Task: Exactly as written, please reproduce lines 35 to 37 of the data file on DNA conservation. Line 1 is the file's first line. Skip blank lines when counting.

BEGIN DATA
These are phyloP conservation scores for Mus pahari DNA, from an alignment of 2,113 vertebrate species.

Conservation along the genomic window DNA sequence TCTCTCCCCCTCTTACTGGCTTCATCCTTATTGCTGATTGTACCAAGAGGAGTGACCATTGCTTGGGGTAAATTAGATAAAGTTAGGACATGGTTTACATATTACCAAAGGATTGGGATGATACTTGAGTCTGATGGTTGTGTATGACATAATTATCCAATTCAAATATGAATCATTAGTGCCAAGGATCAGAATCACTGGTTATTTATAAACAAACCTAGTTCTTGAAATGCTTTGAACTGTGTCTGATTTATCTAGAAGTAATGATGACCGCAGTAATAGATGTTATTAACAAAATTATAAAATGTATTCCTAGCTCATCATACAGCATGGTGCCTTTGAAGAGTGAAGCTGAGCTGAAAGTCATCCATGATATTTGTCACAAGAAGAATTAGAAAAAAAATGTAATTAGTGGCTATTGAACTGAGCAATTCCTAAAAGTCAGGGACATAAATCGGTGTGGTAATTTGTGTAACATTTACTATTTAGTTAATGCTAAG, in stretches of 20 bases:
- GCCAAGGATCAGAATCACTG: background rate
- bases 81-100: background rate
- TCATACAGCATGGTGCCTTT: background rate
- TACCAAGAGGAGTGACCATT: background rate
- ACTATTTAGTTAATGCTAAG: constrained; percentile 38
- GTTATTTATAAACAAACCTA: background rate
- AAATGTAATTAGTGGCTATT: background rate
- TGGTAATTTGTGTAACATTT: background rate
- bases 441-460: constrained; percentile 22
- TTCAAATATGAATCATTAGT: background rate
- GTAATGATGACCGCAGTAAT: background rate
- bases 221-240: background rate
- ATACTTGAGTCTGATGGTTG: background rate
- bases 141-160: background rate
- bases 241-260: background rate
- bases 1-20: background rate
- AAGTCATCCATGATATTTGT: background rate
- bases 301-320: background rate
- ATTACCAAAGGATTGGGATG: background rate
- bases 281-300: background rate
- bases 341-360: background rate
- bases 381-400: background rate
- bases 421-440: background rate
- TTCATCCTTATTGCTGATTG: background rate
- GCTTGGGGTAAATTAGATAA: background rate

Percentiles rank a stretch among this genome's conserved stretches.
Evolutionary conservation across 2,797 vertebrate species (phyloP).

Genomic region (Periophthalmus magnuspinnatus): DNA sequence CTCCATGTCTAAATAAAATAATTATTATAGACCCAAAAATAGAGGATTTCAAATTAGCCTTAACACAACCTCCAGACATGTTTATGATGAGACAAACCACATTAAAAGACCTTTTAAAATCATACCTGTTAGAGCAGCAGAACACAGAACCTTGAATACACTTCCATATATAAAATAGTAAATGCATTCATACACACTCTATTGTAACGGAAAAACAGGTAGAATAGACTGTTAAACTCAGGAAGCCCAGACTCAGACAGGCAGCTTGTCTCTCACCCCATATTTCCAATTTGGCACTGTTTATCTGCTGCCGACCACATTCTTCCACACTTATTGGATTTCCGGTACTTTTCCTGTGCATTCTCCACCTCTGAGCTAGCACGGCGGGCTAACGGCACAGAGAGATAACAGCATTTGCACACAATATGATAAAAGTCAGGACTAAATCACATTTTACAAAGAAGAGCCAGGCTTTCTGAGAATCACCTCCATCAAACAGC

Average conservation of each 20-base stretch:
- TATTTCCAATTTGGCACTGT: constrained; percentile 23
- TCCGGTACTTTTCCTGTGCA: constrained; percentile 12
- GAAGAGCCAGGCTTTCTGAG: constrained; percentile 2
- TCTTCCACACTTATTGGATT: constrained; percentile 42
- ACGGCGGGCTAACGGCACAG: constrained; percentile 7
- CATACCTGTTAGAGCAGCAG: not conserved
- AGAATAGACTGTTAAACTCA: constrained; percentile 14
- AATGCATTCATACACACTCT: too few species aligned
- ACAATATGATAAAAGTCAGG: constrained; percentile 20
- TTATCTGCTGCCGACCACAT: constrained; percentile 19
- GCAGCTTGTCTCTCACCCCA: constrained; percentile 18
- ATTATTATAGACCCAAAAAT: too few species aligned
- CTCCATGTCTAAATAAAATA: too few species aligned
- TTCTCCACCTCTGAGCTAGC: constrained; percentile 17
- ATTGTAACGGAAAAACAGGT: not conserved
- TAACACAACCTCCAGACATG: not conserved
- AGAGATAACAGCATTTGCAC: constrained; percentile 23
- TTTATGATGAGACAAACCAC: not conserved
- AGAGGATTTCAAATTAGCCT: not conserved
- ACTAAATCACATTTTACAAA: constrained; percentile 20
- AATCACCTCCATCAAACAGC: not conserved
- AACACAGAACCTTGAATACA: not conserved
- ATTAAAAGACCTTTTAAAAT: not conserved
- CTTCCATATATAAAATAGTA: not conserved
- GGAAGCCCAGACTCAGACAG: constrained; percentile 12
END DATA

- TCTTCCACACTTATTGGATT: constrained; percentile 42
- ACGGCGGGCTAACGGCACAG: constrained; percentile 7
- CATACCTGTTAGAGCAGCAG: not conserved